Vollmar was readmitted to Deaconess Hospital on July 28 and under that date the hospital record states: "`Vomiting of blood and black stools. Started on Wednesday of this week (July 25th) with passage of loose, black stool. Had 6 bowel movements that day all black. No pain. On Thursday had no bowel movement. On Friday vomited twice, once after sight of food brought on nausea, vomiting of dark material more reddish than that passed with *870 stool. Estimated amount not obtained. Had passage of dark stools that day. Today, had been a little dizzy and pounding of pulse in head. Family went shopping leaving him alone. At 1:30 had weakness so that he had to crawl on the floor to move, vomited dark blood, and "passed out." Admitted E.D.H. this afternoon. Has had no pain with this sequence of events, no previous incident like this.'" The tentative diagnosis was bleeding ulcers or a ruptured esophageal varix and the patient was given blood transfusions. On August 2 he had a massive genito-intestinal hemorrhage and vomited a large amount of fresh blood. He could not be relieved by blood transfusions and died later in the same day.
An autopsy disclosed that Vollmar was afflicted with an aortic aneurysm which had ruptured; it was described as an arteriosclerotic saccular aneurysm of the descending aorta. An aneurysm is the distention of a blood vessel at a weakened place, much as an inflated inner tube balloons out at a weak place. The aneurysm had come into contact with, adhered to and eroded into, the posterior surface of the duodenum at the junction of the second and middle third. There was an ulcerated area of the duodenum at the point of contact. There was also fibrosis and an old hemorrhage at about the terminal portion of the abdominal aorta. Death was caused by a massive intestinal hemorrhage. The death certificate listed the cause of death as "Ruptured Aortic Aneurysm."
The report of the autopsy also states: "There are also marked fibrous adhesions between the aorta and the lumbo-sacral region of the spine." There was medical testimony that an aortic aneurysm may press against the spinal nerves and cause back pains and a foot drop of the kind with which Vollmar was afflicted. According to Vollmar's signed statement he continued at work until about May 1, 1951, when he had to stop on account of the pain in his back. On about June 22, 1951, he contacted the insurance carrier and requested accident report forms. The report of accident was dated June 29, 1951, according to the testimony of the insurance investigator. The insurance carrier paid a total of thirteen and three-sevenths weeks of temporary compensation covering the period from May 1, 1951 to August 2, 1951, inclusive. The final payment was requested by the widow and sent to her on November 23, 1951. The claim for compensation on account of death was filed on June 25, 1952. There is no contention that the payment of this temporary compensation is an admission of liability.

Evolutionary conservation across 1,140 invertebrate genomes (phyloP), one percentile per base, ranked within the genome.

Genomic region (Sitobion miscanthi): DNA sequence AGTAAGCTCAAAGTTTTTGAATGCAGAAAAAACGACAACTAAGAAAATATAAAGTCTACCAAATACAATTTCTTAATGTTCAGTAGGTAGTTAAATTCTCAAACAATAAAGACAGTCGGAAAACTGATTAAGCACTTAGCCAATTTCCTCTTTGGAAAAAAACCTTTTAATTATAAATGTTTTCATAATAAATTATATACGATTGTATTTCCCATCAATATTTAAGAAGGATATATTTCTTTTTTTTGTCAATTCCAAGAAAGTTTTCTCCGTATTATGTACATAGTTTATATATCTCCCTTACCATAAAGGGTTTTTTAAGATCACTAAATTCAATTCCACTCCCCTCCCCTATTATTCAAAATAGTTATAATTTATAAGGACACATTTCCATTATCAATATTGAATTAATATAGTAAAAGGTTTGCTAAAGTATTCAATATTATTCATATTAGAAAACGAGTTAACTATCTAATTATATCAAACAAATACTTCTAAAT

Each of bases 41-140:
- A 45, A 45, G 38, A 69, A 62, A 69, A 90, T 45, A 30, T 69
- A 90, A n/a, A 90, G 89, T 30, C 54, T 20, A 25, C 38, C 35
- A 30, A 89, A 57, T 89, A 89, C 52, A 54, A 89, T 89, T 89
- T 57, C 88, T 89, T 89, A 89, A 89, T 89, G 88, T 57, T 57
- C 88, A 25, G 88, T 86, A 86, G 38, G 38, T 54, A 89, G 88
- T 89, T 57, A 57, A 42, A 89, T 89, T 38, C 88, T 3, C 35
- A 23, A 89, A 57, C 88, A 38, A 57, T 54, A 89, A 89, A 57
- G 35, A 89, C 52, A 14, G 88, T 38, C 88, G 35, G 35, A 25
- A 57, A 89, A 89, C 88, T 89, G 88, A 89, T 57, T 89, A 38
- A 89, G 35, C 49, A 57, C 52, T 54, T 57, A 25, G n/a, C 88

It is not claimed that the alleged accident of March 24 caused the aneurysm. Both appellant and respondent assumed it to be in existence on March 24, 1951. The appellant stated the issue in her brief as follows: "In explanation of the injury it is contended that there was a tear in the structure of an existing aneurysm sac of the lower aorta, which caused this structure to become weakened and thereby resulting in a complete rupture of the aneurysm into the duodenum, causing the death of the employee."
The narrow but difficult question is whether the rupture and fatal hemorrhage were caused or accelerated by the accident of March 24, 1951. In determining this issue we must consider all of the evidence, together with all reasonable inferences that can reasonably be drawn from it, in the light most favorable to the findings and award of the Industrial Commission. Thacker v. Massman Construction Co., Mo., 247 S.W.2d 623, 627 ; Wamhoff v. Wagner Electric Corp., 354 Mo. 711, 190 S.W.2d 915, 917 , 161 A.L.R. 1454.
Dr. Herman Blumenthal, as a medical expert, testified on behalf of the claimant that the pathology disclosed by the autopsy and the other evidence in the case was consistent with there having been a tear and hemorrhage in the structure of the aneurysm as a result of the piano moving incident on March 24, 1951, and that this started a process of deterioration that weakened the structure so as to bring about the final rupture and death on August 2, 1951.